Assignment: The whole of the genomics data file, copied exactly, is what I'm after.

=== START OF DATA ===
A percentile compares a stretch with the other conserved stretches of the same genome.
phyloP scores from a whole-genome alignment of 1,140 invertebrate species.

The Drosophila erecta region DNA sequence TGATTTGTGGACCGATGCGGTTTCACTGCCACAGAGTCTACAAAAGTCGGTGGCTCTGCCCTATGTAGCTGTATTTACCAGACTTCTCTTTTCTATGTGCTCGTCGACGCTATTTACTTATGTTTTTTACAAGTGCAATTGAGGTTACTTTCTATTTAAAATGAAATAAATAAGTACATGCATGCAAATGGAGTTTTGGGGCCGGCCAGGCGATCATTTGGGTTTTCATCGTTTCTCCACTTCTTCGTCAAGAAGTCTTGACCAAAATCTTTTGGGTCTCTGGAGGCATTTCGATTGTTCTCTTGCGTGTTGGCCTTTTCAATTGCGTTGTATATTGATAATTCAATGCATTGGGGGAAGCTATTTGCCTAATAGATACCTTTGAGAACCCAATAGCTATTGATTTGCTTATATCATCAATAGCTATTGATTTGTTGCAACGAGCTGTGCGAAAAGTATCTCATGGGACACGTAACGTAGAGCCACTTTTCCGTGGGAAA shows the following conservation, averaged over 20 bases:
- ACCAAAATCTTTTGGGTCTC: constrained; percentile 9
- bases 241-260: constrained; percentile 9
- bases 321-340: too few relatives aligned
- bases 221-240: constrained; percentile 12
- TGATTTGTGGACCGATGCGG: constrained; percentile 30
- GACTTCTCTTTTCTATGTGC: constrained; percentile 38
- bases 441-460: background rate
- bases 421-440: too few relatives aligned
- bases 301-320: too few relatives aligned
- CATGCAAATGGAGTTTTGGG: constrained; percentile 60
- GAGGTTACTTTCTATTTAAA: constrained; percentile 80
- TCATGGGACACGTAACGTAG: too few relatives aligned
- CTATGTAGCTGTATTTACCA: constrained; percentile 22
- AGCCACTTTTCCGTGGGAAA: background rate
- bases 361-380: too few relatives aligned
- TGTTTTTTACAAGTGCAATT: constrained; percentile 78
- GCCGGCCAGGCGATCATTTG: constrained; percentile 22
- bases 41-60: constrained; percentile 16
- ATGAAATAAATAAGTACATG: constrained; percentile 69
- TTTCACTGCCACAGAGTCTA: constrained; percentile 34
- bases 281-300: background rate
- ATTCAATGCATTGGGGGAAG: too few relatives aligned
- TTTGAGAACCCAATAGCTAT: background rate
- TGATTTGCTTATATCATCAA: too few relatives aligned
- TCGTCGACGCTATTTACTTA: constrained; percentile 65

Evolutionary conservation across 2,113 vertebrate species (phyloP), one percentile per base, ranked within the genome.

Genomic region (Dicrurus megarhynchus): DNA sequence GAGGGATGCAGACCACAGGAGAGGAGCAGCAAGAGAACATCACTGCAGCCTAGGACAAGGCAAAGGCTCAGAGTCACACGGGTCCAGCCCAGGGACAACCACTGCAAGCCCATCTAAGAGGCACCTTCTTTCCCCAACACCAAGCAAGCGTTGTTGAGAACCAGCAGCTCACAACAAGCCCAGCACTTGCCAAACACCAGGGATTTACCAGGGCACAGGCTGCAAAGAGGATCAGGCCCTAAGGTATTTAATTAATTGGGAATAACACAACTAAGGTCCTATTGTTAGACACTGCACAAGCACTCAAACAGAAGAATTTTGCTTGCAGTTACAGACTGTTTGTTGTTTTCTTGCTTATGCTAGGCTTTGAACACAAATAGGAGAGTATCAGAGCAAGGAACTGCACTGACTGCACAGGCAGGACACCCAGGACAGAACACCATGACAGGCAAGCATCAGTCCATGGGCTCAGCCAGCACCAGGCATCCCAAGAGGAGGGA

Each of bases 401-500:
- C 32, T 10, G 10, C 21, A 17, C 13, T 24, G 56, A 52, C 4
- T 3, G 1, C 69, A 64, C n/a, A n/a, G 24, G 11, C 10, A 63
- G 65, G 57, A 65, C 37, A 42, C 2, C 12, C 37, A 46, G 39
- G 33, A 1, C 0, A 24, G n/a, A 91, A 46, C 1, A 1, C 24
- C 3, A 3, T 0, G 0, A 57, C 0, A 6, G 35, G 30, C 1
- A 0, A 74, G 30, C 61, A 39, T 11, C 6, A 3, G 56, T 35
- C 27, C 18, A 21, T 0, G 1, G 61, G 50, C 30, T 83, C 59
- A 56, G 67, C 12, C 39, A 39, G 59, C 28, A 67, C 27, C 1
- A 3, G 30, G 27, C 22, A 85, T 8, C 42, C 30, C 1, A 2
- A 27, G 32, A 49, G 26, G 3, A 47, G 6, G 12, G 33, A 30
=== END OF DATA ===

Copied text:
A percentile compares a stretch with the other conserved stretches of the same genome.
phyloP scores from a whole-genome alignment of 1,140 invertebrate species.

The Drosophila erecta region DNA sequence TGATTTGTGGACCGATGCGGTTTCACTGCCACAGAGTCTACAAAAGTCGGTGGCTCTGCCCTATGTAGCTGTATTTACCAGACTTCTCTTTTCTATGTGCTCGTCGACGCTATTTACTTATGTTTTTTACAAGTGCAATTGAGGTTACTTTCTATTTAAAATGAAATAAATAAGTACATGCATGCAAATGGAGTTTTGGGGCCGGCCAGGCGATCATTTGGGTTTTCATCGTTTCTCCACTTCTTCGTCAAGAAGTCTTGACCAAAATCTTTTGGGTCTCTGGAGGCATTTCGATTGTTCTCTTGCGTGTTGGCCTTTTCAATTGCGTTGTATATTGATAATTCAATGCATTGGGGGAAGCTATTTGCCTAATAGATACCTTTGAGAACCCAATAGCTATTGATTTGCTTATATCATCAATAGCTATTGATTTGTTGCAACGAGCTGTGCGAAAAGTATCTCATGGGACACGTAACGTAGAGCCACTTTTCCGTGGGAAA shows the following conservation, averaged over 20 bases:
- ACCAAAATCTTTTGGGTCTC: constrained; percentile 9
- bases 241-260: constrained; percentile 9
- bases 321-340: too few relatives aligned
- bases 221-240: constrained; percentile 12
- TGATTTGTGGACCGATGCGG: constrained; percentile 30
- GACTTCTCTTTTCTATGTGC: constrained; percentile 38
- bases 441-460: background rate
- bases 421-440: too few relatives aligned
- bases 301-320: too few relatives aligned
- CATGCAAATGGAGTTTTGGG: constrained; percentile 60
- GAGGTTACTTTCTATTTAAA: constrained; percentile 80
- TCATGGGACACGTAACGTAG: too few relatives aligned
- CTATGTAGCTGTATTTACCA: constrained; percentile 22
- AGCCACTTTTCCGTGGGAAA: background rate
- bases 361-380: too few relatives aligned
- TGTTTTTTACAAGTGCAATT: constrained; percentile 78
- GCCGGCCAGGCGATCATTTG: constrained; percentile 22
- bases 41-60: constrained; percentile 16
- ATGAAATAAATAAGTACATG: constrained; percentile 69
- TTTCACTGCCACAGAGTCTA: constrained; percentile 34
- bases 281-300: background rate
- ATTCAATGCATTGGGGGAAG: too few relatives aligned
- TTTGAGAACCCAATAGCTAT: background rate
- TGATTTGCTTATATCATCAA: too few relatives aligned
- TCGTCGACGCTATTTACTTA: constrained; percentile 65

Evolutionary conservation across 2,113 vertebrate species (phyloP), one percentile per base, ranked within the genome.

Genomic region (Dicrurus megarhynchus): DNA sequence GAGGGATGCAGACCACAGGAGAGGAGCAGCAAGAGAACATCACTGCAGCCTAGGACAAGGCAAAGGCTCAGAGTCACACGGGTCCAGCCCAGGGACAACCACTGCAAGCCCATCTAAGAGGCACCTTCTTTCCCCAACACCAAGCAAGCGTTGTTGAGAACCAGCAGCTCACAACAAGCCCAGCACTTGCCAAACACCAGGGATTTACCAGGGCACAGGCTGCAAAGAGGATCAGGCCCTAAGGTATTTAATTAATTGGGAATAACACAACTAAGGTCCTATTGTTAGACACTGCACAAGCACTCAAACAGAAGAATTTTGCTTGCAGTTACAGACTGTTTGTTGTTTTCTTGCTTATGCTAGGCTTTGAACACAAATAGGAGAGTATCAGAGCAAGGAACTGCACTGACTGCACAGGCAGGACACCCAGGACAGAACACCATGACAGGCAAGCATCAGTCCATGGGCTCAGCCAGCACCAGGCATCCCAAGAGGAGGGA

Each of bases 401-500:
- C 32, T 10, G 10, C 21, A 17, C 13, T 24, G 56, A 52, C 4
- T 3, G 1, C 69, A 64, C n/a, A n/a, G 24, G 11, C 10, A 63
- G 65, G 57, A 65, C 37, A 42, C 2, C 12, C 37, A 46, G 39
- G 33, A 1, C 0, A 24, G n/a, A 91, A 46, C 1, A 1, C 24
- C 3, A 3, T 0, G 0, A 57, C 0, A 6, G 35, G 30, C 1
- A 0, A 74, G 30, C 61, A 39, T 11, C 6, A 3, G 56, T 35
- C 27, C 18, A 21, T 0, G 1, G 61, G 50, C 30, T 83, C 59
- A 56, G 67, C 12, C 39, A 39, G 59, C 28, A 67, C 27, C 1
- A 3, G 30, G 27, C 22, A 85, T 8, C 42, C 30, C 1, A 2
- A 27, G 32, A 49, G 26, G 3, A 47, G 6, G 12, G 33, A 30